In recent years, only one federal defendant in this state has been condemned to die. That was Ronell Wilson, who mercilessly killed two undercover police detectives in 2003. But even he will now get to live. Early last summer, appellate judges overturned his death sentence on the grounds that prosecutors had violated his constitutional rights.
All it takes to spare a defendant the needle is one dissenting juror. On Wednesday, Mr. Brasciano, 51, didn’t look like someone steeling himself for an early end.
For full local Times coverage, including a new temporary home for Dominique Strauss-Kahn and a new team of prosecutors to try him, the surprisingly complicated pronunciation of Van Wyck, an officer’s testimony during a drunken-driving trial that displays the rationale behind ticket-fixing, and a wanted psychic who was captured in Mystic, Conn., see the N.Y./Region section.
Here’s what City Room is reading in other papers and blogs this morning.
An analysis by the National Center for Education Statistics indicates that while New York residents pay substantially more than people in other states for education, the performance of the New York public schools is still below the national average. [New York Post]
The prime contractor for CityTime, New York City’s severely over-budget automated payroll system, fired their project manager on the ground that he violated policy when reporting his own hours. [Wall Street Journal]
The Cobble Hill Association examined the past, present and future of the Brooklyn-Queens Expressway. [Brooklyn Daily Eagle]
Work on Harold Interlocking, a system of tracks, signals and switches that will facilitate travel at the Sunnyside Rail Yards, should start next year with federal financing. The Metropolitan Transportation Authority chairman, Jay H. Walder, also attributed current levels of subway disruption to serious repairs throughout the system. [Daily News]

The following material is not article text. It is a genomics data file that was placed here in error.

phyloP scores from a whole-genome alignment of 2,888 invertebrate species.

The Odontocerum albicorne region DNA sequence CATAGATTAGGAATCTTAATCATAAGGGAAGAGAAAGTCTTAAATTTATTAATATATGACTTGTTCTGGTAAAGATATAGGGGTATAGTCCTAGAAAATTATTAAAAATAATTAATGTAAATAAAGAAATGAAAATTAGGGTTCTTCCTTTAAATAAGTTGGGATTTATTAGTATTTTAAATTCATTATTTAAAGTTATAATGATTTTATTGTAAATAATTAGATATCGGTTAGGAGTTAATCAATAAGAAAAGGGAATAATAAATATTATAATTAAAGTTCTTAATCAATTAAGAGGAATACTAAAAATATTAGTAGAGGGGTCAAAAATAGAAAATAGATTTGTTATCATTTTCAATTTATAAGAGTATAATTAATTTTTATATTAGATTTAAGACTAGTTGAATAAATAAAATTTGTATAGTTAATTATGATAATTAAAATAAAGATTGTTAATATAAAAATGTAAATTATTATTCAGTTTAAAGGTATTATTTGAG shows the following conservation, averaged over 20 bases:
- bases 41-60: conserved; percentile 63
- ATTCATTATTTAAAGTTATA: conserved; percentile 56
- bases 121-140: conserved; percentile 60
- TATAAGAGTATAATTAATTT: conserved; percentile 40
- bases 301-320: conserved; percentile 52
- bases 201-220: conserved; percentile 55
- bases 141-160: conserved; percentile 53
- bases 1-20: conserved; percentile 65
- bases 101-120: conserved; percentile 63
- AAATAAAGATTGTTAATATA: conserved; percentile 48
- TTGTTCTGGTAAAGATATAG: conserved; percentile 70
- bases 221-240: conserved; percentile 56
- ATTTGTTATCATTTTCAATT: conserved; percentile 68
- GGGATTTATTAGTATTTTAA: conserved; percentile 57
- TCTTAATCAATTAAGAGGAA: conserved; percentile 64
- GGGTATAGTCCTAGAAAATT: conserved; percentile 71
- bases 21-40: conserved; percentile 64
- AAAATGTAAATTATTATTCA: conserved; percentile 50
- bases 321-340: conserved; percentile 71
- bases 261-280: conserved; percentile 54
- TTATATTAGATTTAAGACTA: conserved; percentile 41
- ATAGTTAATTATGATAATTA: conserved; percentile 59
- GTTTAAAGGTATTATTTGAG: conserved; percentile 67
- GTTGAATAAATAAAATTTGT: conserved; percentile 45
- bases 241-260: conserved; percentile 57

Opponents of concerts planned for Asser Levy Park have managed to have the shows banned based on a law that prohibits amplified sound within 500 feet of a house of worship. [Gowanus Lounge]
Twenty-eight people, including a bank worker, were indicted on charges that they forged $150,000 in checks. [Daily News]
A would-be baker who acted as a spiritual leader and called himself “the pastor” appears to have played a significant role in the recent death of an 8-year-old girl in Irvington, N.J. [Star-Ledger]
A New York painter, John Perry, is on the 18th day of a hunger strike to protest a New Yorker article from August 2010 about a dispute between Mr. Perry and the actor and artist John Lurie. Mr. Perry says he will stop when the magazine prints a retraction. [New York Post]
A study by two Columbia economists indicates that New York City groceries are actually less expensive than those in some other parts of the country. [Wall Street Journal]
Assembly Speaker Sheldon Silver rejected the plans of the Senate majority leader, Dean G. Skelos, to extend existing rent laws. [Daily Politics]
A guide to inexpensive Summer fun on Governors Island. [Brokelyn]